Berlioz on his side actively promoted Alexandre’s instruments, particularly the melodium, in his articles in the Débats. See especially on the melodium 23 June and 29 December 1844; 14 February 1847; 25 December 1852; 12 January & 3 May 1856; 14 May 1863. On another keyboard invention of Alexandre, the piano-organ, see Débats 15 November 1856, 26 April and 24 September 1857.

    It has been suggested (CG vol. VII, p. 50 n. 2) that Alexandre actually paid Berlioz an annual subsidy of 2000 frs over a period of time, and that this influenced Berlioz’s praise for Alexandre in his feuilletons. But Berlioz’s correspondence shows that he genuinely admired Alexandre’s talent (see for example the letters to Liszt referred to above); he also came to regard him as a close friend. When he drew up his will in 1867, Berlioz appointed Alexandre as one of his ywo testamentary executors (the other was Berthold Damcke). In his last tour of Russia in 1867-68, Alexandre was one of a select group of friends to whom Berlioz wrote in detail about the success of his concerts (CG no. 3315; 15 December 1868, from St Petersburg).

    On Alexandre’s continued support for Berlioz after his death, see the page An autograph letter of Édouard Alexandre to Édouard Colonne.

Berlioz’ three pieces

    The melodium was Alexandre’s best known and most successful instrument; the original version was launched in 1844 (Débats, 23 June 1844), then underwent a significant improvement in 1847 (Débats 14 February 1847). Berlioz devoted a chapter on the melodium in the revised 1855 edition of his Treatise on Orchestration, substantial excerpts of which are available on this site in English translation (by Michel Austin). He discussed the technical characteristics of the instrument and its expressive possibilities. He says in particular: ‘As the sounds of the melodium are somewhat slow in production, they are more suitable for the legato style than any other, very appropriate for religious music, with gentle and tender melodies in a slow tempo’. He evidently had his own characterisation in mind when in 1844, in response to the commission by Alexandre. he wrote his pieces for the instrument. They are, incidentally, rare examples of instrumental music by Berlioz. The only other comparable piece is the Trio for 2 flutes and harp which Berlioz included in Part III of l’Enfance du Christ, a piece of chamber music inserted in an oratorio. The 3 pieces are among Berlioz’s least known works. Performances are rare, and there are few modern recordings (see Berlioz Discography).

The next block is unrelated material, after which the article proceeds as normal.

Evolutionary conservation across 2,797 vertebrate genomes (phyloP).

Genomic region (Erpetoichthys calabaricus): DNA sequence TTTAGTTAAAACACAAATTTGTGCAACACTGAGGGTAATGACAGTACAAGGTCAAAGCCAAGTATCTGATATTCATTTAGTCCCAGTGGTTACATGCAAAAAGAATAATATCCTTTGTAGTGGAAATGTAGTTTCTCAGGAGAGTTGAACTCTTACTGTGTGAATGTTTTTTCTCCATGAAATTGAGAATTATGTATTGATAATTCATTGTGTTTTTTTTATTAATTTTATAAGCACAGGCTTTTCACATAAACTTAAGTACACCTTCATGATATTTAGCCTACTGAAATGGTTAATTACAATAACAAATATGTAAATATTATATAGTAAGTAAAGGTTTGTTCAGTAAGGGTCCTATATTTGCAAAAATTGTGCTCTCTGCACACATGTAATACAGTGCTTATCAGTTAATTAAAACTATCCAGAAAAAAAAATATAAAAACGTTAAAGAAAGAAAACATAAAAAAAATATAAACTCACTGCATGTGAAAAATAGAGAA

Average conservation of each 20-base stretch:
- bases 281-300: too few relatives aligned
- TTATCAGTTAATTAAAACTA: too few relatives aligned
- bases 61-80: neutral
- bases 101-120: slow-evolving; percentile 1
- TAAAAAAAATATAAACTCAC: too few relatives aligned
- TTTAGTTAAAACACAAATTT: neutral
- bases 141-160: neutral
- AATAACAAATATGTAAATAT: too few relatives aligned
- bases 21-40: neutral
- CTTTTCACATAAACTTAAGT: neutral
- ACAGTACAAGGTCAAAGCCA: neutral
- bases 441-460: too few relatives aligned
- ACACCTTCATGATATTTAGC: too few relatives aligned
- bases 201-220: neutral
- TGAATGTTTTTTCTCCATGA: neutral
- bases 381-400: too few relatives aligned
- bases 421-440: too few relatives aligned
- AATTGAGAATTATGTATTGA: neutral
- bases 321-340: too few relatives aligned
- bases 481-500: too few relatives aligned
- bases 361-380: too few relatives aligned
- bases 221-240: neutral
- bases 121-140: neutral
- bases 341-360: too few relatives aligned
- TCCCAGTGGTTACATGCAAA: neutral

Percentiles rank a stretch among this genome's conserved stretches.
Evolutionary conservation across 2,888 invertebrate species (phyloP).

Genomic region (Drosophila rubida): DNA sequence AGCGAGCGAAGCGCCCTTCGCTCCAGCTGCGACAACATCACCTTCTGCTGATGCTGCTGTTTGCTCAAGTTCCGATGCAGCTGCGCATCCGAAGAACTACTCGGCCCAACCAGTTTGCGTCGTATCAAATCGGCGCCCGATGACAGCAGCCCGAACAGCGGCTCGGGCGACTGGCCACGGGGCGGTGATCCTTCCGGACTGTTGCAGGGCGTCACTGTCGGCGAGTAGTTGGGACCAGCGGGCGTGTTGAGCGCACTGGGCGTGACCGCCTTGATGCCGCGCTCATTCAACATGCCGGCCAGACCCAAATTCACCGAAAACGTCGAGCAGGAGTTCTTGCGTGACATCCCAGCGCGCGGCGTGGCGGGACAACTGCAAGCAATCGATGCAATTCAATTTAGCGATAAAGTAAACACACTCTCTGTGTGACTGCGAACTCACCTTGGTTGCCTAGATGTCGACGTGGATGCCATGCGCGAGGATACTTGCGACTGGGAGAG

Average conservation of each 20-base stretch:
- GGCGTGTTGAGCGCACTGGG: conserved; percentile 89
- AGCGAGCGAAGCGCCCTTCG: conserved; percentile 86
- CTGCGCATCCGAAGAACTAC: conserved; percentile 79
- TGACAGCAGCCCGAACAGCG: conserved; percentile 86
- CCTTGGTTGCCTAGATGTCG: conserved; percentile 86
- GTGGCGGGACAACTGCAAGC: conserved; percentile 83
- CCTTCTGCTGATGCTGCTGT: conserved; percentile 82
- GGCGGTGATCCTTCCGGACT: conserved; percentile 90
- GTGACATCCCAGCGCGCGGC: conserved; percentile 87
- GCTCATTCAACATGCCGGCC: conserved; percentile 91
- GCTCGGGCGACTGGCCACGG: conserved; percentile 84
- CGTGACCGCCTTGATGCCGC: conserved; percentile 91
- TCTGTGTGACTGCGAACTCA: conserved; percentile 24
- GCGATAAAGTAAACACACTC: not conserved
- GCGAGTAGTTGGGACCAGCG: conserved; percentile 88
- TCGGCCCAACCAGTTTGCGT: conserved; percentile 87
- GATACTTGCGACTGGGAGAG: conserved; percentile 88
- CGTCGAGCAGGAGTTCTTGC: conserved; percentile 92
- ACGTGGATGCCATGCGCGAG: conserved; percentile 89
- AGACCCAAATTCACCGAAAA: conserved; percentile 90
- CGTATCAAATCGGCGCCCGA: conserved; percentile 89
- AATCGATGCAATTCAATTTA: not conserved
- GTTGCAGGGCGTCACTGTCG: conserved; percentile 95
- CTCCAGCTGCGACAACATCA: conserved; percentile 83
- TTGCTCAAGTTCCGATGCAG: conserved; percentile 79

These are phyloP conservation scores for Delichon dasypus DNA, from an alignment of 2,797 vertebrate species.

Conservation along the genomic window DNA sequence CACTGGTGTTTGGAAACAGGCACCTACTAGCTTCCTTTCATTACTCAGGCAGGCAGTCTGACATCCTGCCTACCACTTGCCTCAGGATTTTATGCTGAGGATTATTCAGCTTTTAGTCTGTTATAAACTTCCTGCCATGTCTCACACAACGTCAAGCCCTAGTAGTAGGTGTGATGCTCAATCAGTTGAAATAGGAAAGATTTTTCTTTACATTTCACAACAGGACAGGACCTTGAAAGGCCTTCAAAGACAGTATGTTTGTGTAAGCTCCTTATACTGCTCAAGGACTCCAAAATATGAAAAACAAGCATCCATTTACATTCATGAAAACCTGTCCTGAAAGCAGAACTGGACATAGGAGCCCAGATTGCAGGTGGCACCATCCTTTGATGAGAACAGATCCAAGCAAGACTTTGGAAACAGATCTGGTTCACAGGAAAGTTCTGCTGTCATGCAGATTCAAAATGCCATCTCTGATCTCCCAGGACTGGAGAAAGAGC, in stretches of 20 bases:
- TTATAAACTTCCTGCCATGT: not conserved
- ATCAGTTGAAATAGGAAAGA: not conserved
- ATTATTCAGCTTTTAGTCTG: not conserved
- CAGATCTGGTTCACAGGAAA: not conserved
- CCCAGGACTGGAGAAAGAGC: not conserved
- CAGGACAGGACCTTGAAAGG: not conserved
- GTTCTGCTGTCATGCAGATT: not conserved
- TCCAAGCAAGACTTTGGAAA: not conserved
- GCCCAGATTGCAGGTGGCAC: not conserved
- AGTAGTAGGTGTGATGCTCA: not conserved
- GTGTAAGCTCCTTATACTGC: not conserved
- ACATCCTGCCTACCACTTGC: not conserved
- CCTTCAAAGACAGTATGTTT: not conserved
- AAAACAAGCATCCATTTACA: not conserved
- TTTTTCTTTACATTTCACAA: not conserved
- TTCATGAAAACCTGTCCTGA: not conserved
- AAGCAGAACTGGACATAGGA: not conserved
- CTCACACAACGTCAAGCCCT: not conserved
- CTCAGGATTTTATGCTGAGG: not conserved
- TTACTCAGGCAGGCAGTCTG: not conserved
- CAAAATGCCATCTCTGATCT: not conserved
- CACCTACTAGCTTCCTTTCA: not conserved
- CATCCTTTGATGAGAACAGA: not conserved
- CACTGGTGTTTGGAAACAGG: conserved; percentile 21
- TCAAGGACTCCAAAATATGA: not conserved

The letter which mentions the commission (CG no. 924) does not specify how many pieces Berlioz was asked to contribute. In the end he wrote three, and in the publication which came out, presumably with little delay, it included a fourth piece, a prayer by Meyerbeer. The first two pieces do sound like genuine Berlioz. The atmosphere of rustic devotion which pervades them recalls the second part of l’Enfance du Christ; with the first one may also compare the Serenade (3rd movement) of Harold in Italy. Both carry a direct echo of his experiences in Italy in 1831-2, where Berlioz was delighted by the music made by the so-called ‘pifferari’ in Rome and the mountains of the Abruzzi. By contrast the third piece, simply called Toccata, is something of a puzzle. It does not sound like Berlioz, rather like a scholastic exercise, without any expressive character of its own. It may be that Berlioz, facing nultiple commitments all at once, simply did not have the time to write something more distinctive.

    There are no metronome marks in Berlioz’s score. Tempi have been set as follows. 1st piece, andantino, dotted crotchet = 52; allegro assai, dotted crotchet = 96. 2nd piece, crotchet = 69. 3rd piece, minim = 60.

    1. Rustic Serenade to the Virgin on the theme of the Roman pifferari (duration 2'52")
    — Score in large format
    — Score in pdf format

    2. Hymn for the Elevation (duration 4'22")
    — Score in large format
    — Score in pdf format

    3. Toccata (duration 2'19")
    — Score in large format
    — Score in pdf format

     (files created on 26.04.2000; revised 22.10.2001)

© Michel Austin for all scores and text on this page.

This page revised and enlarged on 1 March 2022.